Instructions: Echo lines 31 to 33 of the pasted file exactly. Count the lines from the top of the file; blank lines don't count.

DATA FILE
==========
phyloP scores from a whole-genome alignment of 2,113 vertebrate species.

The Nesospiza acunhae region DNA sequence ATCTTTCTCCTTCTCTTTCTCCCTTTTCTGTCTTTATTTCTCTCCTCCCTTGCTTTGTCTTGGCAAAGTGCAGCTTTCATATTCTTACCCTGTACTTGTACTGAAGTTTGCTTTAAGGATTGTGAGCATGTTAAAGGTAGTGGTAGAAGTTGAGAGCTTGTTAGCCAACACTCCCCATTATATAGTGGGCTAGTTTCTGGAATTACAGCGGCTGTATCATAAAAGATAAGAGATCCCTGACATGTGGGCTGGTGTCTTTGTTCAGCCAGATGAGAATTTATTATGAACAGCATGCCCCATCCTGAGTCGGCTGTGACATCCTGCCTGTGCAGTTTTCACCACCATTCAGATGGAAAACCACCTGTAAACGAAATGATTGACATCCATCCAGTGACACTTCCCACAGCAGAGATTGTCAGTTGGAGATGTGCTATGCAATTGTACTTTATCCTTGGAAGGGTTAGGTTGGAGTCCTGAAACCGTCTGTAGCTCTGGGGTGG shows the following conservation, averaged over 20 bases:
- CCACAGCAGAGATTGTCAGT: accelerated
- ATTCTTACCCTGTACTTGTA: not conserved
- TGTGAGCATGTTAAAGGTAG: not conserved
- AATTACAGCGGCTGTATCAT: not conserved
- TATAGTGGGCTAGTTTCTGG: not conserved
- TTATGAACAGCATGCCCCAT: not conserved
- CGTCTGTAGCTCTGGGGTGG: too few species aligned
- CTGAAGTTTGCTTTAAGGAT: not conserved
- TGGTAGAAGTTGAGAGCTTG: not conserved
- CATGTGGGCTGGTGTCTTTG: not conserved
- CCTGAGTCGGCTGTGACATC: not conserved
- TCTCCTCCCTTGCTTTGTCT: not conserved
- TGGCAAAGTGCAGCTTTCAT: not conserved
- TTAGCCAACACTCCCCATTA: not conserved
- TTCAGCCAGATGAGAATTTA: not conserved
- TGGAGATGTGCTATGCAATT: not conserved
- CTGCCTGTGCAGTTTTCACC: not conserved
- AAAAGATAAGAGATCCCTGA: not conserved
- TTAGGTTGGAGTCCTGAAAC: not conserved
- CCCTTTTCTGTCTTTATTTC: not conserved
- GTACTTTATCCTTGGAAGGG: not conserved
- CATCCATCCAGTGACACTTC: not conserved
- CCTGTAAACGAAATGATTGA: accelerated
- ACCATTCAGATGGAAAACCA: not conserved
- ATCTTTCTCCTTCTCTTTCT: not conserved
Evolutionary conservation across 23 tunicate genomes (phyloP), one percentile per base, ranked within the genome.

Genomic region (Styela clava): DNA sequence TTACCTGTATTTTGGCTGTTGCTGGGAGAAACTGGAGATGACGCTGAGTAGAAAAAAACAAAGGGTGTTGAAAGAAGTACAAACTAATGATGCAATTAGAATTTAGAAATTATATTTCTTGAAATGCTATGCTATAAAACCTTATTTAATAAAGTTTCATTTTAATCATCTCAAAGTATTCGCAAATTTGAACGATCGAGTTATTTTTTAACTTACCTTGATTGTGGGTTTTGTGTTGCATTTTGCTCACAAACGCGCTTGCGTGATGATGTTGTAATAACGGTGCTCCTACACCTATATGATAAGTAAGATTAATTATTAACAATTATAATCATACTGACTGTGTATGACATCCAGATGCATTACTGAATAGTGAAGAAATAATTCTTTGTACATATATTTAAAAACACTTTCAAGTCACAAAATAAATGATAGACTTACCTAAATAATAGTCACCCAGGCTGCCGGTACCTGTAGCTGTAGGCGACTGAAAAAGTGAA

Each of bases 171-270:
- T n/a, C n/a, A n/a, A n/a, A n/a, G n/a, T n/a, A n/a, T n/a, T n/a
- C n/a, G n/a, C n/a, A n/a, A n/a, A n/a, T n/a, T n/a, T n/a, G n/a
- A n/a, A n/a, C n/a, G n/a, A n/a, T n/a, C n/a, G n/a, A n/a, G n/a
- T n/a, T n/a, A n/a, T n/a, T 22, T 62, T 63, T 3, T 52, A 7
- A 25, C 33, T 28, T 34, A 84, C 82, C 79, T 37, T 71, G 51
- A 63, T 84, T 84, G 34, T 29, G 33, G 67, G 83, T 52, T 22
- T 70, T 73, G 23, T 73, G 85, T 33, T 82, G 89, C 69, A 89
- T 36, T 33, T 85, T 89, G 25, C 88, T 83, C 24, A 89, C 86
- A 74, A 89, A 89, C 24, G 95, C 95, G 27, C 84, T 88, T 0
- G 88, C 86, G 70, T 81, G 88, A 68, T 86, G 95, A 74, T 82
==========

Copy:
- T n/a, C n/a, A n/a, A n/a, A n/a, G n/a, T n/a, A n/a, T n/a, T n/a
- C n/a, G n/a, C n/a, A n/a, A n/a, A n/a, T n/a, T n/a, T n/a, G n/a
- A n/a, A n/a, C n/a, G n/a, A n/a, T n/a, C n/a, G n/a, A n/a, G n/a